Ultraviolet (UV) radiation and skin cancer
16 October 2017 | Q&A – World Health Organization
What are the different types of skin cancer?
Non-melanoma skin cancers
Non-melanoma skin cancers comprise basal cell carcinomas and squamous cell carcinomas. These are rarely lethal but surgical treatment is painful and often disfiguring. The temporal trends of the incidence of non-melanoma skin cancers are difficult to determine, because reliable registration of these cancers has not been achieved. However, specific studies carried out in Australia, Canada and the United States, indicate that between the 1960s and the 1980s the prevalence of non-melanoma skin cancers increased by a factor of more than two.
The risk of non-melanoma skin cancers has been examined with respect to personal exposure, and the following conclusions can be drawn:
- Non-melanoma skin cancers are most frequent on parts of the body that are commonly exposed to the sun such as ears, face, neck and forearms. This implies that long-term, repeated UV radiation exposure is a major causal factor.
- Within some countries there is a clear relationship between increasing incidence of non-melanoma skin cancers with decreasing latitude, i.e. higher UV radiation levels.
Malignant melanoma, although far less prevalent than non-melanoma skin cancers, is the major cause of death from skin cancer and is more likely to be reported and accurately diagnosed than non-melanoma skin cancers. Since the early 1970s, malignant melanoma incidence has increased significantly, for example an average 4 per cent every year in the United States. A large number of studies indicate that the risk of malignant melanoma correlates with genetic and personal characteristics, and a person’s UV exposure behavior. The following is a summary of the main human risk factors:
- A large number of atypical nevi (moles) is the strongest risk factor for malignant melanoma in fair-skinned populations.
- Malignant melanoma is more common among people with a pale complexion, blue eyes, and red or fair hair. Experimental studies have demonstrated a lower minimum erythema dose and more prolonged erythema in melanoma patients than in controls.
- High, intermittent exposure to solar UV appears to be a significant risk factor for the development of malignant melanoma.
- The incidence of malignant melanoma in white populations generally increases with decreasing latitude, with the highest recorded incidence occurring in Australia, where the annual rates are 10 and over 20 times the rates in Europe for women and men respectively.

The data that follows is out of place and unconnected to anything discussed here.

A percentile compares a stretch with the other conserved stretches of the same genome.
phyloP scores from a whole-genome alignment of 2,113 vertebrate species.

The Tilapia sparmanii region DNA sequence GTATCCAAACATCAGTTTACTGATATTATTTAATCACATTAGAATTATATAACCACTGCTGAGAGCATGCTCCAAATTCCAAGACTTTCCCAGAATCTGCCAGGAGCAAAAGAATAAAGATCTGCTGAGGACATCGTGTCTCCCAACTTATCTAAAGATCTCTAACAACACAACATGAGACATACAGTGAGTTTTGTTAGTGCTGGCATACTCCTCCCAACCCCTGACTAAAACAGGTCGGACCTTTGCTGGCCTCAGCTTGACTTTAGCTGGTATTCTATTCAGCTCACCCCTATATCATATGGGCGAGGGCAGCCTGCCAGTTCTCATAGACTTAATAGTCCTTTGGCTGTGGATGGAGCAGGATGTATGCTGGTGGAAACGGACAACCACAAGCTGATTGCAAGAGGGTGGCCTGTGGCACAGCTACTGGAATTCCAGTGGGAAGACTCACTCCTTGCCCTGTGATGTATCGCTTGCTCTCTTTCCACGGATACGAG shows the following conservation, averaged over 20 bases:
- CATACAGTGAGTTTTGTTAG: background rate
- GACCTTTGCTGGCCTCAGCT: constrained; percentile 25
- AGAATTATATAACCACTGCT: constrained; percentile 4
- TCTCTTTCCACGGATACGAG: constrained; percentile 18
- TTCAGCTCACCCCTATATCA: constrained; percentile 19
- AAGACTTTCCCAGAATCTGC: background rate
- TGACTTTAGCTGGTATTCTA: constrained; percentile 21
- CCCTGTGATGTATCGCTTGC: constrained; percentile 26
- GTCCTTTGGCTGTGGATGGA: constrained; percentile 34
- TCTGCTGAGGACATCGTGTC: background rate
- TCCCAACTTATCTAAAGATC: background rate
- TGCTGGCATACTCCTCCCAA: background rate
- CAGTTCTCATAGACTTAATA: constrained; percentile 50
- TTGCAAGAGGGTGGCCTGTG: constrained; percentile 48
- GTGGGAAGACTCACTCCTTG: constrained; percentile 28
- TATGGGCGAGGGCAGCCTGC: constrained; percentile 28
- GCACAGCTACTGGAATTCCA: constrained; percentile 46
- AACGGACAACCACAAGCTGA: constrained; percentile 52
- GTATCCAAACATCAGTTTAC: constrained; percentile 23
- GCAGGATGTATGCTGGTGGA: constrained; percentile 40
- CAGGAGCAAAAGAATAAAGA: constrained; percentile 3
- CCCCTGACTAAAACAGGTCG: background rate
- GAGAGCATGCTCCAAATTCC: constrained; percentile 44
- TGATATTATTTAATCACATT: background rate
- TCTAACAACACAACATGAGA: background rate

- Several epidemiological studies support a positive association with history of sunburn, particularly sunburn at an early age.
- The role of cumulative sun exposure in the development of malignant melanoma is equivocal. However, malignant melanoma risk is higher in people with a history of non-melanoma skin cancers and of solar keratoses, both of which are indicators of cumulative UV exposure.
How common is skin cancer?
The incidence of both non-melanoma and melanoma skin cancers has been increasing over the past decades. Currently, between 2 and 3 million non-melanoma skin cancers and 132,000 melanoma skin cancers occur globally each year. One in every three cancers diagnosed is a skin cancer and, according to Skin Cancer Foundation Statistics, one in every five Americans will develop skin cancer in their lifetime.
As ozone levels are depleted, the atmosphere loses more and more of its protective filter function and more solar UV radiation reaches the Earth’s surface. It is estimated that a 10 per cent decrease in ozone levels will result in an additional 300,000 non-melanoma and 4,500 melanoma skin cancer cases. The global incidence of melanoma continues to increase – however, the main factors that predispose to the development of melanoma seem to be connected with recreational exposure to the sun and a history of sunburn. These factors lie within each individual’s own responsibility.
Who is most at risk of getting skin cancer?
Due to their relative lack of skin pigmentation Caucasian populations generally have a much higher risk of getting non-melanoma or melanoma skin cancers than dark-skinned populations. Naturally brown and black people (skin types V, VI – see table) can usually safely tolerate relatively high levels of sun exposure without getting sunburnt or greatly increasing their skin cancer risk. In contrast, people with pale or freckled skin, fair or red hair and blue eyes belong to the highest risk group (skin types I, II); people with dark hair and eyes who do not normally get sunburnt are at medium risk of developing skin cancer (skin types III, IV). Nevertheless, excessive exposure to intense sunlight can damage all skin types – the risk of eye damage and heat stroke is the same for everyone!
Some individual risk factors for skin cancer
- fair skin
- blue, green or hazel eyes
- light-colored hair
- tendency to burn rather than suntan
- history of severe sunburns
- many moles
- a family history of skin cancer